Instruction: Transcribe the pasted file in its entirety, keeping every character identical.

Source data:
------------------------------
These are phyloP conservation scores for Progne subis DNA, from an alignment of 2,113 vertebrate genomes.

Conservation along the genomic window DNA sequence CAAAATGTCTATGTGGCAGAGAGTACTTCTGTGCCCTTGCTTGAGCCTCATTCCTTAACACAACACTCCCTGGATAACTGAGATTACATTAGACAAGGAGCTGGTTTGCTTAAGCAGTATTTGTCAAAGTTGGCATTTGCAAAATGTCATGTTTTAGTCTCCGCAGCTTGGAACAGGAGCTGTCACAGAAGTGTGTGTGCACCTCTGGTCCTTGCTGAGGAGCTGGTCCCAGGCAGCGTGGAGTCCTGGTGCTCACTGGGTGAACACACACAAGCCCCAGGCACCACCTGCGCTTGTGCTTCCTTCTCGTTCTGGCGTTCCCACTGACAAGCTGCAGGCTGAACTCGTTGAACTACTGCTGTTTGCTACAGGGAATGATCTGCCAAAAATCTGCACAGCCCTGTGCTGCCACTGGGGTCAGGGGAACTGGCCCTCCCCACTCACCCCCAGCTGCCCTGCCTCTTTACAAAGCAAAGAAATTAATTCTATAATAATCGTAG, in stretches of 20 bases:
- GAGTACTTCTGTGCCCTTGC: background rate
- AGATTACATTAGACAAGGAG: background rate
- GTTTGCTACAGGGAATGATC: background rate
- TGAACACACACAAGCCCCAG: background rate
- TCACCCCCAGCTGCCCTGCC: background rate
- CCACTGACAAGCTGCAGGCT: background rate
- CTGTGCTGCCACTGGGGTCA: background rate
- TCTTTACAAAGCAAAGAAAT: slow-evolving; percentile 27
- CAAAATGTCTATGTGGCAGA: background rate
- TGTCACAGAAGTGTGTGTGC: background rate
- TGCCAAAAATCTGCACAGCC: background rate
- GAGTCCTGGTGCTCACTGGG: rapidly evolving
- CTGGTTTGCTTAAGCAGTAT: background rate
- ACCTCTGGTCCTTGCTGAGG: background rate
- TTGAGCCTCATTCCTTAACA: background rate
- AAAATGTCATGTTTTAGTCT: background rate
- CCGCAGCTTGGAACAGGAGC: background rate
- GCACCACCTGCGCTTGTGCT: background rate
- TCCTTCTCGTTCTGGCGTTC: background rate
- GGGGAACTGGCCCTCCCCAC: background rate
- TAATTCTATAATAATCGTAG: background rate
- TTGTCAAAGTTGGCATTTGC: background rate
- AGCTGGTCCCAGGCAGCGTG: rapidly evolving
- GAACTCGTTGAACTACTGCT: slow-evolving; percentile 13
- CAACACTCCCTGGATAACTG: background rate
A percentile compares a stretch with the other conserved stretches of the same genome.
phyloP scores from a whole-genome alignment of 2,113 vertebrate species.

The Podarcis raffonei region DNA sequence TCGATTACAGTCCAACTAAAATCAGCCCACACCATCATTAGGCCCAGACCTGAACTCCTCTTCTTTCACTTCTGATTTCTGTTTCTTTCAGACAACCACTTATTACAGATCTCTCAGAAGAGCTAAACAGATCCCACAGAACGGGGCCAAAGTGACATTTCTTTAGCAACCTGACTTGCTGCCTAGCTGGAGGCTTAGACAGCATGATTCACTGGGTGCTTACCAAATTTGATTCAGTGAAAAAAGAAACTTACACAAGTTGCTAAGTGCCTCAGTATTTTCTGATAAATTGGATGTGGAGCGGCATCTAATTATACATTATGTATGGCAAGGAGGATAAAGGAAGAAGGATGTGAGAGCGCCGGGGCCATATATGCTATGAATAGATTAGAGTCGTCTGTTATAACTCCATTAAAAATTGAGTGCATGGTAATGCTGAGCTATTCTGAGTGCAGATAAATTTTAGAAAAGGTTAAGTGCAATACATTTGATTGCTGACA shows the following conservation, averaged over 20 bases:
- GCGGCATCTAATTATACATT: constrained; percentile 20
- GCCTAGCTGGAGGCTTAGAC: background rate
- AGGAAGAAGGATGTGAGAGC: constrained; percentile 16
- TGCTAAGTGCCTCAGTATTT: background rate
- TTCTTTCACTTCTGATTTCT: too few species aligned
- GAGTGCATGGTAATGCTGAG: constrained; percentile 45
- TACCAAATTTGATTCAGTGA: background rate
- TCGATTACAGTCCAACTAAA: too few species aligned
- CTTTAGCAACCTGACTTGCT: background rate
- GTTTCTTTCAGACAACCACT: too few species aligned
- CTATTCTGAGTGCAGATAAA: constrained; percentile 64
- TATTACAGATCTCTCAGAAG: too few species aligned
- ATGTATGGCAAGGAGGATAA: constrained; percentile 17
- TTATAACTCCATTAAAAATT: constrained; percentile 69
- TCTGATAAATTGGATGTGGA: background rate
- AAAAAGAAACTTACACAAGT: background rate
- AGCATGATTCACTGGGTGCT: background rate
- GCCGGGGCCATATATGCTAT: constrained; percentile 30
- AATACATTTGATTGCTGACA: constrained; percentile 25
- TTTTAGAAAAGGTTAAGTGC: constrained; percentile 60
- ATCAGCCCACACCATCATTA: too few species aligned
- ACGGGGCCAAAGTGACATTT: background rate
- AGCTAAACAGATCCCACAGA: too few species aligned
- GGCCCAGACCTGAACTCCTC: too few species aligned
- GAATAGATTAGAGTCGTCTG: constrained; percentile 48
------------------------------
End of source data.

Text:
These are phyloP conservation scores for Progne subis DNA, from an alignment of 2,113 vertebrate genomes.

Conservation along the genomic window DNA sequence CAAAATGTCTATGTGGCAGAGAGTACTTCTGTGCCCTTGCTTGAGCCTCATTCCTTAACACAACACTCCCTGGATAACTGAGATTACATTAGACAAGGAGCTGGTTTGCTTAAGCAGTATTTGTCAAAGTTGGCATTTGCAAAATGTCATGTTTTAGTCTCCGCAGCTTGGAACAGGAGCTGTCACAGAAGTGTGTGTGCACCTCTGGTCCTTGCTGAGGAGCTGGTCCCAGGCAGCGTGGAGTCCTGGTGCTCACTGGGTGAACACACACAAGCCCCAGGCACCACCTGCGCTTGTGCTTCCTTCTCGTTCTGGCGTTCCCACTGACAAGCTGCAGGCTGAACTCGTTGAACTACTGCTGTTTGCTACAGGGAATGATCTGCCAAAAATCTGCACAGCCCTGTGCTGCCACTGGGGTCAGGGGAACTGGCCCTCCCCACTCACCCCCAGCTGCCCTGCCTCTTTACAAAGCAAAGAAATTAATTCTATAATAATCGTAG, in stretches of 20 bases:
- GAGTACTTCTGTGCCCTTGC: background rate
- AGATTACATTAGACAAGGAG: background rate
- GTTTGCTACAGGGAATGATC: background rate
- TGAACACACACAAGCCCCAG: background rate
- TCACCCCCAGCTGCCCTGCC: background rate
- CCACTGACAAGCTGCAGGCT: background rate
- CTGTGCTGCCACTGGGGTCA: background rate
- TCTTTACAAAGCAAAGAAAT: slow-evolving; percentile 27
- CAAAATGTCTATGTGGCAGA: background rate
- TGTCACAGAAGTGTGTGTGC: background rate
- TGCCAAAAATCTGCACAGCC: background rate
- GAGTCCTGGTGCTCACTGGG: rapidly evolving
- CTGGTTTGCTTAAGCAGTAT: background rate
- ACCTCTGGTCCTTGCTGAGG: background rate
- TTGAGCCTCATTCCTTAACA: background rate
- AAAATGTCATGTTTTAGTCT: background rate
- CCGCAGCTTGGAACAGGAGC: background rate
- GCACCACCTGCGCTTGTGCT: background rate
- TCCTTCTCGTTCTGGCGTTC: background rate
- GGGGAACTGGCCCTCCCCAC: background rate
- TAATTCTATAATAATCGTAG: background rate
- TTGTCAAAGTTGGCATTTGC: background rate
- AGCTGGTCCCAGGCAGCGTG: rapidly evolving
- GAACTCGTTGAACTACTGCT: slow-evolving; percentile 13
- CAACACTCCCTGGATAACTG: background rate
A percentile compares a stretch with the other conserved stretches of the same genome.
phyloP scores from a whole-genome alignment of 2,113 vertebrate species.

The Podarcis raffonei region DNA sequence TCGATTACAGTCCAACTAAAATCAGCCCACACCATCATTAGGCCCAGACCTGAACTCCTCTTCTTTCACTTCTGATTTCTGTTTCTTTCAGACAACCACTTATTACAGATCTCTCAGAAGAGCTAAACAGATCCCACAGAACGGGGCCAAAGTGACATTTCTTTAGCAACCTGACTTGCTGCCTAGCTGGAGGCTTAGACAGCATGATTCACTGGGTGCTTACCAAATTTGATTCAGTGAAAAAAGAAACTTACACAAGTTGCTAAGTGCCTCAGTATTTTCTGATAAATTGGATGTGGAGCGGCATCTAATTATACATTATGTATGGCAAGGAGGATAAAGGAAGAAGGATGTGAGAGCGCCGGGGCCATATATGCTATGAATAGATTAGAGTCGTCTGTTATAACTCCATTAAAAATTGAGTGCATGGTAATGCTGAGCTATTCTGAGTGCAGATAAATTTTAGAAAAGGTTAAGTGCAATACATTTGATTGCTGACA shows the following conservation, averaged over 20 bases:
- GCGGCATCTAATTATACATT: constrained; percentile 20
- GCCTAGCTGGAGGCTTAGAC: background rate
- AGGAAGAAGGATGTGAGAGC: constrained; percentile 16
- TGCTAAGTGCCTCAGTATTT: background rate
- TTCTTTCACTTCTGATTTCT: too few species aligned
- GAGTGCATGGTAATGCTGAG: constrained; percentile 45
- TACCAAATTTGATTCAGTGA: background rate
- TCGATTACAGTCCAACTAAA: too few species aligned
- CTTTAGCAACCTGACTTGCT: background rate
- GTTTCTTTCAGACAACCACT: too few species aligned
- CTATTCTGAGTGCAGATAAA: constrained; percentile 64
- TATTACAGATCTCTCAGAAG: too few species aligned
- ATGTATGGCAAGGAGGATAA: constrained; percentile 17
- TTATAACTCCATTAAAAATT: constrained; percentile 69
- TCTGATAAATTGGATGTGGA: background rate
- AAAAAGAAACTTACACAAGT: background rate
- AGCATGATTCACTGGGTGCT: background rate
- GCCGGGGCCATATATGCTAT: constrained; percentile 30
- AATACATTTGATTGCTGACA: constrained; percentile 25
- TTTTAGAAAAGGTTAAGTGC: constrained; percentile 60
- ATCAGCCCACACCATCATTA: too few species aligned
- ACGGGGCCAAAGTGACATTT: background rate
- AGCTAAACAGATCCCACAGA: too few species aligned
- GGCCCAGACCTGAACTCCTC: too few species aligned
- GAATAGATTAGAGTCGTCTG: constrained; percentile 48